Background: Both medical and social issues can negatively affect health outcomes, especially for vulnerable populations. Assessing risk from these two perspectives independently, two non-profit organizations each developed a decision support program to identify medication-risk that could negatively impact health outcomes. This raises the question, could a combined program have greater potential for improved outcomes.
Methods: HomeMeds℠ (HM), a social health program in which trained social services staff make home visits to vulnerable clients, was combined with MedSafety Scan (MSS), a medical health, clinical decision support tool. Data captured in the home visit were entered into the HM and MSS programs to analyze each patient’s drug risk profile and their list of medicines to detect those patients at greatest risk of adverse health outcomes caused by medications.
Results: One hundred and eight patients (mean age 77 with multiple co-morbidities and LACE+ score >29) received a post-discharge home visit by trained social services staff. The number of drugs reported as being taken was 10.4 ± 5.1 (range 1-26) which was less than prescribed at discharge in 62% of patients (range 1-8). Both programs detected serious risk of medication-induced harm, mostly from different causes. HomeMeds detected medically relevant events such as unreported falls (24), dizziness (37), confusion (27) and uncontrolled pain (37). MedSafety Scan identified 22 patients with moderate to very high risk of cardiac arrhythmia due to their medicines. In 65% of patients, an average of 6.2 ± 5.6 potentially serious drug interactions were detected by MedSafety Scan but not HomeMeds.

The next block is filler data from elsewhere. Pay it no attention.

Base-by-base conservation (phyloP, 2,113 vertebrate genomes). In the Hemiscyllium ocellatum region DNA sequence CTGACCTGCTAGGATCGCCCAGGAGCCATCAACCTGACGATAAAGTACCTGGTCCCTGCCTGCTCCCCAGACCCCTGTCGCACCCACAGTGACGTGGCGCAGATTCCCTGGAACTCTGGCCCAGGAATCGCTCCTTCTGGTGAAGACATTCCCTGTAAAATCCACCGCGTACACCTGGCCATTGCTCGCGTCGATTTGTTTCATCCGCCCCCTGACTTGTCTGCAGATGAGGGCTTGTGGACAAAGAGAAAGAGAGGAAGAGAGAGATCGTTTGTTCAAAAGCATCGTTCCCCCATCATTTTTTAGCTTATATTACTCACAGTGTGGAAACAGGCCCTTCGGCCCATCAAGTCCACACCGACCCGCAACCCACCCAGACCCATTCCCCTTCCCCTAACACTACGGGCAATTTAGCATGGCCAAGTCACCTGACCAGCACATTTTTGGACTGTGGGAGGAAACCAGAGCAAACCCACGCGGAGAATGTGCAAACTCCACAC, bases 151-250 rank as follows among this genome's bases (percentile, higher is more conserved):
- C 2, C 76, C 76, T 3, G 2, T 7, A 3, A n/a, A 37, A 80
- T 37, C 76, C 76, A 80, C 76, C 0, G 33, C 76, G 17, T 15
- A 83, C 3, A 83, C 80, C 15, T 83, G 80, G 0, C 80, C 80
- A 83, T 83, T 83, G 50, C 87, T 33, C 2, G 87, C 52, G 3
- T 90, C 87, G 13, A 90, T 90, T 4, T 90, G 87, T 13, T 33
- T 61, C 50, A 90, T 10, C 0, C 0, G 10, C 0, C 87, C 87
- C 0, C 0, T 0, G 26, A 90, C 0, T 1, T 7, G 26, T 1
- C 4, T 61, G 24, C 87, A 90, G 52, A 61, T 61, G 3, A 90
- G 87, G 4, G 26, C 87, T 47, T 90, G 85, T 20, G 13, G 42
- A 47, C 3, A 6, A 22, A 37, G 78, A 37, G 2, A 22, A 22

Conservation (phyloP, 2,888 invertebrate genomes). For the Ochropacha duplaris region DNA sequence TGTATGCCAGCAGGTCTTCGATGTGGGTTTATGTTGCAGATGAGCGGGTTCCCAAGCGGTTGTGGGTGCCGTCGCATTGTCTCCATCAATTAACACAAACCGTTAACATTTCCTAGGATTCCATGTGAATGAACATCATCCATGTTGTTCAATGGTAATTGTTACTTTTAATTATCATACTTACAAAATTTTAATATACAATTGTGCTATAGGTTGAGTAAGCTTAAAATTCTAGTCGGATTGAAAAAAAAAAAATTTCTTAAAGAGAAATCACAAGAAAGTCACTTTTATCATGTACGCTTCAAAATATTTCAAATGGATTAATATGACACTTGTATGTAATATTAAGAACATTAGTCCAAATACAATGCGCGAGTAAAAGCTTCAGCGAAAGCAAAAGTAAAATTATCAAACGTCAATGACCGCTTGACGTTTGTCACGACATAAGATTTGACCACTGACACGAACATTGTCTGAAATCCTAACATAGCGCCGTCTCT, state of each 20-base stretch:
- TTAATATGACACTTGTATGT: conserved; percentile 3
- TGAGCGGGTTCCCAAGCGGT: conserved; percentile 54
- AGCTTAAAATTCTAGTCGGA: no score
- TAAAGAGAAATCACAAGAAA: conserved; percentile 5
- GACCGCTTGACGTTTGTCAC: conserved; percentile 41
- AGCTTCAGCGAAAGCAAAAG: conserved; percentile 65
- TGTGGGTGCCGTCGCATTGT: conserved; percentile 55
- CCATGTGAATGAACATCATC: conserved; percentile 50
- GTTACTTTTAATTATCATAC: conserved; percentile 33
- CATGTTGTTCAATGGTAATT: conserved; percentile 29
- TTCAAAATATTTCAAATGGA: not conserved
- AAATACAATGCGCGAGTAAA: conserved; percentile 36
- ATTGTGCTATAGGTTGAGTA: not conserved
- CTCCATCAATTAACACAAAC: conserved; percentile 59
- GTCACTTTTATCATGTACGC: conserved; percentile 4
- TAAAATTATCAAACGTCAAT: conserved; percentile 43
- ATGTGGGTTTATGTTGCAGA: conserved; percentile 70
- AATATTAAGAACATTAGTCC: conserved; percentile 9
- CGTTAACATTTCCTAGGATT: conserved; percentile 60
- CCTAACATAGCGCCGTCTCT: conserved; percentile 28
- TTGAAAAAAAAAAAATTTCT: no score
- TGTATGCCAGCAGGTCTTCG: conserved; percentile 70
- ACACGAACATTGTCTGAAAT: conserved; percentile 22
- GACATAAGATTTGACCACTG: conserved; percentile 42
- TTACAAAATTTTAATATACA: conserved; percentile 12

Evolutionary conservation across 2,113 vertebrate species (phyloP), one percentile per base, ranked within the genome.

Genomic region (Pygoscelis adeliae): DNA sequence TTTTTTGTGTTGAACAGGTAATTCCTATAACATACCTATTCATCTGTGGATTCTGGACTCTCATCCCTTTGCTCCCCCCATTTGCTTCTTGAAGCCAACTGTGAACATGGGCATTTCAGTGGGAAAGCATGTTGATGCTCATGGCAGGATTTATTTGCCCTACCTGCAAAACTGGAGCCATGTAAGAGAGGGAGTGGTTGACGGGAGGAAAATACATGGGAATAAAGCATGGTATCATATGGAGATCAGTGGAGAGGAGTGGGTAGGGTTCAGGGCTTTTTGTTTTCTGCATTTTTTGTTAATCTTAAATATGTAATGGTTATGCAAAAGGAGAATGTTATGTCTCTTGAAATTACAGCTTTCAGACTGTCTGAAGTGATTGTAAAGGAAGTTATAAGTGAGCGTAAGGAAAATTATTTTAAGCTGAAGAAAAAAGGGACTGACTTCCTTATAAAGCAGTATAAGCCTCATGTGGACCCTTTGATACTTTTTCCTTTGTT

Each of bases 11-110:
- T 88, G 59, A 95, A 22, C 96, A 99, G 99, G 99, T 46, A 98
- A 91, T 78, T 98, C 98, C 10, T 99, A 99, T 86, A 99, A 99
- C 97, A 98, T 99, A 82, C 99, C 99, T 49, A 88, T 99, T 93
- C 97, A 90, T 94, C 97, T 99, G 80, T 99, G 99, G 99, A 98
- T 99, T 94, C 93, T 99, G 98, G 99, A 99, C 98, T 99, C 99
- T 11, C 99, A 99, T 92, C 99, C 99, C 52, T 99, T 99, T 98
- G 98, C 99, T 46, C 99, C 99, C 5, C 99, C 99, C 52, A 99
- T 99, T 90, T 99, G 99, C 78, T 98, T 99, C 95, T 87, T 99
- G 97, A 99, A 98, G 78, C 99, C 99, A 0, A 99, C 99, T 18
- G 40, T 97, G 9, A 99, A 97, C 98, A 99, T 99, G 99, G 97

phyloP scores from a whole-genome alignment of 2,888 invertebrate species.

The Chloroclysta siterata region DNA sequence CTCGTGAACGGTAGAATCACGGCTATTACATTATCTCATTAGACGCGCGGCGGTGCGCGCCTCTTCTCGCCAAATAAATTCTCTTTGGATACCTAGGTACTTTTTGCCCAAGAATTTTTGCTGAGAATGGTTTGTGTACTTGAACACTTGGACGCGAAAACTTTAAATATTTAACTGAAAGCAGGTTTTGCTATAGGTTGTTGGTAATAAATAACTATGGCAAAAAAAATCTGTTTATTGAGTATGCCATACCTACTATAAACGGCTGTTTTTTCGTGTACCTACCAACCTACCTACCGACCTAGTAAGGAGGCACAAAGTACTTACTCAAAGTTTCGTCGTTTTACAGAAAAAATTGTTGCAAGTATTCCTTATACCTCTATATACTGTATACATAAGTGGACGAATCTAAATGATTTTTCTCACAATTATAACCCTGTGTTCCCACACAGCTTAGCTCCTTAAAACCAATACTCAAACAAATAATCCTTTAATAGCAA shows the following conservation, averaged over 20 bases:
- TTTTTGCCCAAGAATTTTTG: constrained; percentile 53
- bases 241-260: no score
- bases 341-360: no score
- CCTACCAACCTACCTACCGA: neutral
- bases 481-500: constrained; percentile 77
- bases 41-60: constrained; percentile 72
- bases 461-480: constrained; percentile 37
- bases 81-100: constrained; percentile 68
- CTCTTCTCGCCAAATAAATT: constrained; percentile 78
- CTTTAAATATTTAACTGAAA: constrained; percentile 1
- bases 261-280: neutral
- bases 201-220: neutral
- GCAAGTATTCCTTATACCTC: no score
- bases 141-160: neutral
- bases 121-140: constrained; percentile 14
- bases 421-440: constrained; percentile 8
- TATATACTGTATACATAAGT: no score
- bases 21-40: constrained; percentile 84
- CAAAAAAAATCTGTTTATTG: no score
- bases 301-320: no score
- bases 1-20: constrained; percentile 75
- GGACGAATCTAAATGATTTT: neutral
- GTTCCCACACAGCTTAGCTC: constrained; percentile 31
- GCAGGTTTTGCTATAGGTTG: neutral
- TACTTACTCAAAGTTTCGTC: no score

Conclusions: Combined analyses of data from these two decision support programs that approach health issues and patient needs from different perspectives yielded complementary findings that address both medical and social determinants of health after hospital discharge. These have the potential to reduce medication-induced harm, costly re-hospitalization and/or emergency room visits. The results of this quality improvement project are encouraging and support the further evaluation of this combined approach in other vulnerable populations such as the seriously mentally ill, frail, those confined to home, opiate-dependent or otherwise impaired.